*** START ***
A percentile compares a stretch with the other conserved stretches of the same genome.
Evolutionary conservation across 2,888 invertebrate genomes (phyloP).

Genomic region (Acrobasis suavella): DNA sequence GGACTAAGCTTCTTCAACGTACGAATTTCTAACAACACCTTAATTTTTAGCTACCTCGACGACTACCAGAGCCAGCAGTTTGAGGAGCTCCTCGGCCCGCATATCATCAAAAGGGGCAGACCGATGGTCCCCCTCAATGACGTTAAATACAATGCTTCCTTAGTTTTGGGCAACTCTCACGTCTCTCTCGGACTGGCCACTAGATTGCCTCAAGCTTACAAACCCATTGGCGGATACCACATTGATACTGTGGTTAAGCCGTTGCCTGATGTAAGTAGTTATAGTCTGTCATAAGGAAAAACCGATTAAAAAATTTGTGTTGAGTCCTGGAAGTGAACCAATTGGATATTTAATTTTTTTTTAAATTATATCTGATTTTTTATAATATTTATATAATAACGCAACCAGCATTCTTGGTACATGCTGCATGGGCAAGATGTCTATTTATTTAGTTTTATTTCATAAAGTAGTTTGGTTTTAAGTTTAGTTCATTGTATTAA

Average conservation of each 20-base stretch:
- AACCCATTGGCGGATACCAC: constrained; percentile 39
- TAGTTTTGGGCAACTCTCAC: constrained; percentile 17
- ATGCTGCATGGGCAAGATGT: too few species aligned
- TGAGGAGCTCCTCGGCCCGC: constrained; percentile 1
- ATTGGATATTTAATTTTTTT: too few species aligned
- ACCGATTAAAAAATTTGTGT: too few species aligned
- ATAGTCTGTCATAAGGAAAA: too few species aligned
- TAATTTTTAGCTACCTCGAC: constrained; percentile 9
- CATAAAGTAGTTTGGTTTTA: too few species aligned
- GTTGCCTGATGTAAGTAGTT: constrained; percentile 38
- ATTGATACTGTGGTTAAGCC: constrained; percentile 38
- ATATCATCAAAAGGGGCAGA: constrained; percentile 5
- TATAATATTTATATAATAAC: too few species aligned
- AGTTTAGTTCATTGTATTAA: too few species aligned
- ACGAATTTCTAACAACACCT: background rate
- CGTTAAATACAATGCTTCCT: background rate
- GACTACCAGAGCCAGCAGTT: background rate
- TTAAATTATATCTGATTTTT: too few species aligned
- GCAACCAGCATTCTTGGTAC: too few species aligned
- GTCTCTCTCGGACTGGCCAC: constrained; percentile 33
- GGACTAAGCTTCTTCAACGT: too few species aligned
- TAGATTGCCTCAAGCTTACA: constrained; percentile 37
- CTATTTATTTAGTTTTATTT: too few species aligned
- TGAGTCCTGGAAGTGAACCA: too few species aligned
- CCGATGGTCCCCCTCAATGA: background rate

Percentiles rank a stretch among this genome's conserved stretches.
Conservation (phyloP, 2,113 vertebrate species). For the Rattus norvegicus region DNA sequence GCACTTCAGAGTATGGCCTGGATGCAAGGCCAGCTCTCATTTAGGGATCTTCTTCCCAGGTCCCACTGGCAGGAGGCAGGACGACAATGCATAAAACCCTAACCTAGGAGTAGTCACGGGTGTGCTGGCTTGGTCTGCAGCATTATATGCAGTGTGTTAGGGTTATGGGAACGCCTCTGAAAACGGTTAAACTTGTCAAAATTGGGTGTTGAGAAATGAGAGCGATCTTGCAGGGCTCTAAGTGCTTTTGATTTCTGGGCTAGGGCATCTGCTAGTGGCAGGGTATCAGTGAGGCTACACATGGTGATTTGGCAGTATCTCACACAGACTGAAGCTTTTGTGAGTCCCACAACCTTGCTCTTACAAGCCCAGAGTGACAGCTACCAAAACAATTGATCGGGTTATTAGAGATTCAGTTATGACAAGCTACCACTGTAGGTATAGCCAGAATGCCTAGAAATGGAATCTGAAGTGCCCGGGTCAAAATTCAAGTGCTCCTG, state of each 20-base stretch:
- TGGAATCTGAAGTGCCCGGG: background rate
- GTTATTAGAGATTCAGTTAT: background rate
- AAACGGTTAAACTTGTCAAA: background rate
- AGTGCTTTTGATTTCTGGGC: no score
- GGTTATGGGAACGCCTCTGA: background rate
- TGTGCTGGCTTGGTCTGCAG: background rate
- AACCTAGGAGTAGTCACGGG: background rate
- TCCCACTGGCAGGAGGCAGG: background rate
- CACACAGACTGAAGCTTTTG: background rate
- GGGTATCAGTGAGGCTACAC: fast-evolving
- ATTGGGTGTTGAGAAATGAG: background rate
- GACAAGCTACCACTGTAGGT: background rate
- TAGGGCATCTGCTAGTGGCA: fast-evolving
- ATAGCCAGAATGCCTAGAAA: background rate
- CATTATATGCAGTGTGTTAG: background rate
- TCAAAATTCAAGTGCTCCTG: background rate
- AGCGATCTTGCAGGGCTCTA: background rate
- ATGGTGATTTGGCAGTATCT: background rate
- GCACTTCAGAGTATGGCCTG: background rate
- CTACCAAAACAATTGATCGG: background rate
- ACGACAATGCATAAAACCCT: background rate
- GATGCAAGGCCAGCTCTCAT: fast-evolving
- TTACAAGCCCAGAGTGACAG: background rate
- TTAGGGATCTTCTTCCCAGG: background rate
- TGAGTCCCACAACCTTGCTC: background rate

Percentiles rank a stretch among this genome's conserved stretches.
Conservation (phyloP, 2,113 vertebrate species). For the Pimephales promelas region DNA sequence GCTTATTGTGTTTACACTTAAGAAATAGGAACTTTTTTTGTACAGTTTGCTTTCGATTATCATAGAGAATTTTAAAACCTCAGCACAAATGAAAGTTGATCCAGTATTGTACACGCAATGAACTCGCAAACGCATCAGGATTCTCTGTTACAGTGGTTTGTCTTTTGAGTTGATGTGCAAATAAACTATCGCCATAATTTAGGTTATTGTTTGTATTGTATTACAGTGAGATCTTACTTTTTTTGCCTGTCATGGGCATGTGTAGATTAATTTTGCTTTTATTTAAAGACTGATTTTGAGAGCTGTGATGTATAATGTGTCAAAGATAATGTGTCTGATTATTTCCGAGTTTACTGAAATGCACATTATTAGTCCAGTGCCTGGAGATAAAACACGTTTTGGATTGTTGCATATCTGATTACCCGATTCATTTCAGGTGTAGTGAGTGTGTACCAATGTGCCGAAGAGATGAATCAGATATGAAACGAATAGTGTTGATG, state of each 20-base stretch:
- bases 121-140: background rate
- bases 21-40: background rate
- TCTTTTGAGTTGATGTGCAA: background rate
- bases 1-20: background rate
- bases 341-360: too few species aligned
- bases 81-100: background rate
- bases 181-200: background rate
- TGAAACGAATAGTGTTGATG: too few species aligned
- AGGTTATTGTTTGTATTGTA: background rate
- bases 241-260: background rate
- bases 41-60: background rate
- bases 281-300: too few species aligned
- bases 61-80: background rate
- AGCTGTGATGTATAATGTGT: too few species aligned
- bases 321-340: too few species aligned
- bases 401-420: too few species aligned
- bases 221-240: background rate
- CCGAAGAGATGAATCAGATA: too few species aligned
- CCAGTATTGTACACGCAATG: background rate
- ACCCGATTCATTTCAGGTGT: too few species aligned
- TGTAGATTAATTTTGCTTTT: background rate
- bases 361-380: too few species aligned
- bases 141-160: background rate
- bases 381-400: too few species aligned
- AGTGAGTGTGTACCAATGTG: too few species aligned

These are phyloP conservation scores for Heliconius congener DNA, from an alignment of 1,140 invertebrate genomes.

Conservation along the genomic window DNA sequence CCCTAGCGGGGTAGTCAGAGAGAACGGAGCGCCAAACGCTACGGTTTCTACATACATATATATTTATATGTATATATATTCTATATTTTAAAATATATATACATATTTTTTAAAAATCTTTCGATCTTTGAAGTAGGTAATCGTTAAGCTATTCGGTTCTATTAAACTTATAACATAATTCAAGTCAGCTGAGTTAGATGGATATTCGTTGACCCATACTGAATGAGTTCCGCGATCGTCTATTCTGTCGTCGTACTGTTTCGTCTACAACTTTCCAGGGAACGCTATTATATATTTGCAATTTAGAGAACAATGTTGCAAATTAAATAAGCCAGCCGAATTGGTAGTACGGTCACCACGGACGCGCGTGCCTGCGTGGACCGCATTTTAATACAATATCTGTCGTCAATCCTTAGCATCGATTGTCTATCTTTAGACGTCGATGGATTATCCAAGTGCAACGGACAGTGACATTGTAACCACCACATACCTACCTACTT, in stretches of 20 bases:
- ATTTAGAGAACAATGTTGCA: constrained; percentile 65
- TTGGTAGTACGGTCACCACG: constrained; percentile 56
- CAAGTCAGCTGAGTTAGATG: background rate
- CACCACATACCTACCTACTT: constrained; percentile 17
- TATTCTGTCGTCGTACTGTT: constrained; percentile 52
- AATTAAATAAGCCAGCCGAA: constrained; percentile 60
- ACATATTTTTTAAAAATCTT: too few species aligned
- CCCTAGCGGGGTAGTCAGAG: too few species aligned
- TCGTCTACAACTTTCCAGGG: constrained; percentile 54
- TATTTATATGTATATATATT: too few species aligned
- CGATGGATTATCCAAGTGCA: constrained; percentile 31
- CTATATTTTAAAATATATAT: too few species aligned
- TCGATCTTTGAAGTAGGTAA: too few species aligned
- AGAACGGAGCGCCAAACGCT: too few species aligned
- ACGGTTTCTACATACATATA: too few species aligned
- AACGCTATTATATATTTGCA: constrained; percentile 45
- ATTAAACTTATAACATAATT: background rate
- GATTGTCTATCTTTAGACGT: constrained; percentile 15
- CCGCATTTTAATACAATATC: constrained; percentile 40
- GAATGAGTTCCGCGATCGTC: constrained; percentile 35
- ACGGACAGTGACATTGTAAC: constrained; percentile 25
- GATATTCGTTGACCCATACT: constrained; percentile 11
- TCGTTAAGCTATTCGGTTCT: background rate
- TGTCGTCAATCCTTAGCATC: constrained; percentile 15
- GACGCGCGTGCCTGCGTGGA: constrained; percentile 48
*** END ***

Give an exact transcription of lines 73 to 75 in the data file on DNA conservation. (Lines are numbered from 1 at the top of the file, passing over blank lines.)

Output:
- bases 321-340: too few species aligned
- bases 401-420: too few species aligned
- bases 221-240: background rate